Former resident killed when truck slams into disabled vehicle
By DON FLETCHER
News Staff Writer
A well-known and respected former Atmore resident was killed in a bizarre mishap that occurred during the predawn hours of Sunday (July 3) when the man’s disabled pickup was struck by another pickup as a wrecker was preparing to tow the first truck from the site of its mechanical breakdown.
According to Alabama State Trooper reports, the fatal incident occurred around 2:40 a.m. near U.S. 31’s 45-mile marker, approximately five miles east of Atmore and near the Canoe community.
Troopers said Ray L. Singleton, 77, who was living in Fort Deposit after having resided in Atmore for many years, was fatally injured when a 2013 Dodge Ram pickup driven by Jimmy E. Barnes, 77, of Panama City, Fla., struck Singleton’s pick up, which “was in the process of being recovered by the wrecker on the shoulder of the roadway.”
According to reports, the collision knocked Singleton’s vehicle into Singleton, and he was pronounced dead at the scene.
As news of the tragedy spread, local and area residents remembered Singleton as a man who made it a point to help those in need. He worked at Swift Supply for several years and was known as an expert paint mixer. He was also known to many as “Uncle Ray.”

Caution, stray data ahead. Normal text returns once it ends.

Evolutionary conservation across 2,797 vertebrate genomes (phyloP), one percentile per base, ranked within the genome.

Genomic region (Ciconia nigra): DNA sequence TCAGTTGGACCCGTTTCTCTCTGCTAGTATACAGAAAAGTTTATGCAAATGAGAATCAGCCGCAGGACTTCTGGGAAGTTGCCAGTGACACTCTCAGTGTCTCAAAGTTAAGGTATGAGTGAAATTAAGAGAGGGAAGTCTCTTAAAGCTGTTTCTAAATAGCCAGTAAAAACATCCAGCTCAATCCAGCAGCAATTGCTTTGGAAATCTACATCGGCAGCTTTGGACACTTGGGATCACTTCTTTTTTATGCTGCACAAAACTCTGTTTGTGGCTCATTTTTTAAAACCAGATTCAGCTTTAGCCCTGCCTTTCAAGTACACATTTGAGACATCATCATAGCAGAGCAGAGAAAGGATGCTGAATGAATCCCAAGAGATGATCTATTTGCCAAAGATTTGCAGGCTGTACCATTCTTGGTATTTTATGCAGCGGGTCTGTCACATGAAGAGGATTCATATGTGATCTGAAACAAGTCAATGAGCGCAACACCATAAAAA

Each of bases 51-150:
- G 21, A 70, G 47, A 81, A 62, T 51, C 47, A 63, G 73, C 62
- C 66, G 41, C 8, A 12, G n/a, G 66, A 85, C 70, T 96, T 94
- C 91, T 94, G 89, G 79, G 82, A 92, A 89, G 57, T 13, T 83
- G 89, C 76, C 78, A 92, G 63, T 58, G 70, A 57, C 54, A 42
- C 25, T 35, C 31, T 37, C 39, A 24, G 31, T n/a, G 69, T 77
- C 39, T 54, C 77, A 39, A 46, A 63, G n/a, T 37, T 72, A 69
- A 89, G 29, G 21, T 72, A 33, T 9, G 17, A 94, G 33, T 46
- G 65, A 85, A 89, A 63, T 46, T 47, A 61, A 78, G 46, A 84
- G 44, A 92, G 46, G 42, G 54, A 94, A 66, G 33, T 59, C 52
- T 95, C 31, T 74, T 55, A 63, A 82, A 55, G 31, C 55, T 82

“This is heartbreaking,” Lacy Ross Pace posted on the Atmore News Facebook page. “He was truly one of a kind. He will be missed by everyone who had the pleasure of knowing ‘Uncle Ray’.”
Debbie Simmons said she was devastated by the news of Singleton’s death, calling him a “wonderful man” who “went out of his way to help any(one) and everyone.”
Bobby Salter summed up the feelings of most who posted comments on the Atmore News Facebook page.
“What can one say when they lose a close friend?” Salter asked. “When ya lose an awesome person like Uncle Ray Singleton you knew how great of a man he was. We spent so many evenings in the Country Lounge conversing about life, relationships, music …”
He added that people should make time to strengthen relationship bonds before it’s too late.
“We should all make more time for each other, even if it’s just a 5-minute conversation every week, because you never know when those good times will be gone in an instant,” he wrote.
State troopers continued this week their investigation into the fatal crash.